No one can hear you scream at a Boris concert. Shrieks of terror, elation, and concern all go unheard, lost in the din. Last Monday, August 4th, the Japanese drone metal group melded Saint Vitus bar in Brooklyn down to a tiny piece of flashing tin.
The performance, billed as a “drumless drone set,” was added after the announcement of their current “Live Noise Alive Tour 2014.” They had played The Bowery Ballroom the previous night.
Wata and Takeshi walked on stage, picked up their axes; Atsuo followed behind settling in a pit of black machines, a golden gong emblazoned above. They appeared in the normal pre-show light for only seconds before the smoke tumbled out into the room. It pumped all night, while the rainbow’s every color flashed one after the other ceaselessly the whole night though. From that point all anyone could see were colored silhouettes.
They came out crushing what was left of the soundsphere. The ringing in the ears joined the all-encompassing chugs of thick, abrasive metal guitar as the fourth instrument. The feedback lept into one’s soul and shook the bones from inside the marrow. The sound had many heads and many tongues.
Boris’ live performance unleashes the most unnatural, inhuman noise. To experience it is to experience the music of the Beast. When I closed my eyes, billowing flames flooded the walls and ceiling. When I opened them, Takeshi was taming the noise with his doubleneck bass/guitar, riding the hot white symphony of the annihilated decibel. He looked like a caged animal, trapped in one spot, but pulled left and right by the merciless waves. In the back, through the gauzy colors, all that could be seen from Atsuo was his arm clutching a mallet as it gathered the momentum to strike the gong.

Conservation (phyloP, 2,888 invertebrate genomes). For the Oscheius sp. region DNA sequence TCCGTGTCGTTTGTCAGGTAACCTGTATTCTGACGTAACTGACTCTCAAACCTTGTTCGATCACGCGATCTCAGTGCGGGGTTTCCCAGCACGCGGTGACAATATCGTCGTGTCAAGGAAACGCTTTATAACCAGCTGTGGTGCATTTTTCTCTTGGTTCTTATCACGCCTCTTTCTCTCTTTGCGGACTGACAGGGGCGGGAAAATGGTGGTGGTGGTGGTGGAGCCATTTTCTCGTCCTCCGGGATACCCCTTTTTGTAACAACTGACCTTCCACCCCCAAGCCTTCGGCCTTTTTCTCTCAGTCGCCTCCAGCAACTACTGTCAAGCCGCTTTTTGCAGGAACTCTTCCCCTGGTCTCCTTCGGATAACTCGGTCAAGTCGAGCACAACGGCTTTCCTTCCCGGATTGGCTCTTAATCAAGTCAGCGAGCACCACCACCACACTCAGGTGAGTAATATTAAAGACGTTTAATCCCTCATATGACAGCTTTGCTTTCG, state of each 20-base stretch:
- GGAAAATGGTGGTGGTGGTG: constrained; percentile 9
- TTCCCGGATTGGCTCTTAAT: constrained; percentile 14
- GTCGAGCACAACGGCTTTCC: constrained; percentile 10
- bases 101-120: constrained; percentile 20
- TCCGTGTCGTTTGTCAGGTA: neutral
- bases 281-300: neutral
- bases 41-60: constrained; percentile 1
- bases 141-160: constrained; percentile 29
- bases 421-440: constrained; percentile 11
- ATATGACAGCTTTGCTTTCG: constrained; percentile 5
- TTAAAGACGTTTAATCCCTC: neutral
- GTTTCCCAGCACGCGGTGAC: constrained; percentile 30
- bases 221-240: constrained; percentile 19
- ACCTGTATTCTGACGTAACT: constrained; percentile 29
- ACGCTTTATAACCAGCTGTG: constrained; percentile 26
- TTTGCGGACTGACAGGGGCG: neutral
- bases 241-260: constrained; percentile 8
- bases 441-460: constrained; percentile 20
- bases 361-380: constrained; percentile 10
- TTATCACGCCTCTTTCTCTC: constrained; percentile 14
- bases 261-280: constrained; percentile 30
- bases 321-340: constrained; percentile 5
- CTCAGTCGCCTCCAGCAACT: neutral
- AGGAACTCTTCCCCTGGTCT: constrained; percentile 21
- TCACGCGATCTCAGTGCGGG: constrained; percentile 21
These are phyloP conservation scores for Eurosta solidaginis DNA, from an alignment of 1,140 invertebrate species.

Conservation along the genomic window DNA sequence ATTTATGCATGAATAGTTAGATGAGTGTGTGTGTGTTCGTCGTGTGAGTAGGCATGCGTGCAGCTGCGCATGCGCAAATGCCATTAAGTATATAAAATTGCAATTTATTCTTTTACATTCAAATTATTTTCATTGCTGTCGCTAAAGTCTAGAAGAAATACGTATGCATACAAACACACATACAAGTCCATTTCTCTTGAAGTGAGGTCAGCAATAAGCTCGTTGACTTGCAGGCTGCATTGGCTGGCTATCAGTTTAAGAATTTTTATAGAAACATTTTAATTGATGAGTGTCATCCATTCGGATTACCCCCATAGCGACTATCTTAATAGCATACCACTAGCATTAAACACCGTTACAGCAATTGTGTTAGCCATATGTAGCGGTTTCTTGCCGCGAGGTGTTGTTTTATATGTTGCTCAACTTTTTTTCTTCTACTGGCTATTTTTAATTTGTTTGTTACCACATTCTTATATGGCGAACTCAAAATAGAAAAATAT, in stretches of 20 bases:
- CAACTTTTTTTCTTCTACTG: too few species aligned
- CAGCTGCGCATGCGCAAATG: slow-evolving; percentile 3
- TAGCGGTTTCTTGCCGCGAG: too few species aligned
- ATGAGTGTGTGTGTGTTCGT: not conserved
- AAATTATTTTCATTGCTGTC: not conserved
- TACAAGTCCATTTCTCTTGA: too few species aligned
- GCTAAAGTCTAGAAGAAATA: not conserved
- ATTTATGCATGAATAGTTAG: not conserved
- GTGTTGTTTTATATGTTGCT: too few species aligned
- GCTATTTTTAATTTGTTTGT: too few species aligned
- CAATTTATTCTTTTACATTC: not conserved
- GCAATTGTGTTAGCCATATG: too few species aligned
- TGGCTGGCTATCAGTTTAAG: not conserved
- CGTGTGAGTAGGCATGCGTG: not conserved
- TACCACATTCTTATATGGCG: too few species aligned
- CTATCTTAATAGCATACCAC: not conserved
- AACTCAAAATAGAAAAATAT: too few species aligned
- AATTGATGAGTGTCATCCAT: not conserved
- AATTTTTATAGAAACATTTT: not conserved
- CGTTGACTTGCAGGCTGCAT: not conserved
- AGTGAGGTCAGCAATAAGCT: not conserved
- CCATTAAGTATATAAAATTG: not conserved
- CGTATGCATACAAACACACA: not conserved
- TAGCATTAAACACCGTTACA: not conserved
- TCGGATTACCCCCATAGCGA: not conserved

The set wasn’t much different from their usual one, but the lack of Atsuo’s measured pounds allowed the drone to spill out without restraint. They played a conglomeration of songs from their discography, which ones exactly could not be determined, but somewhere were compositions from their most recent album, Noise, released internationally June 17.
Among the amaranthine expanse of hazardous noise were the briefest moments of calm. Midway through the performance Atsuo tapped a tambourine once every few beats while Wata sang so softly that the microphone could barely pick up her voice. Each rattle of the tambourine echoed down the hallways of time and the presence of continuously wafting smoke eliminated the parameters of the room.
And it was all so peaceful until Takeshi rang in with sudden bolts of lecherous, intrusive guitar–unforgiving and scathing–and back into the molten sound we fell. The eardrums worried. The girlfriends, not quite sure what they’d gotten into, fretted. As the house lights returned everyone looked a little lost and hair-brained. The performance was merely a lamb short of being a slaughtered.
Later on, after the show, in a quiet room, the reverberations of what I had heard echoed through the walls of my ear canals. The entire concert played backwards in a roaming, fluctuating and glowing tinnitus. The chirping and whirring locked groove of ten thousand distorted sparrows wouldn’t start to deafen until the morning.
Born in Arizona, Eli Jace left the desert on a whim for Boston and wound up following the covered up and detoured paths of journalism. He doesn’t know how this happened. He’s written for The Berkshire Eagle and Somerville Scout before moving to New York City. He works for the New York Post and writes for Independent Music Promotions and Quiet Lunch.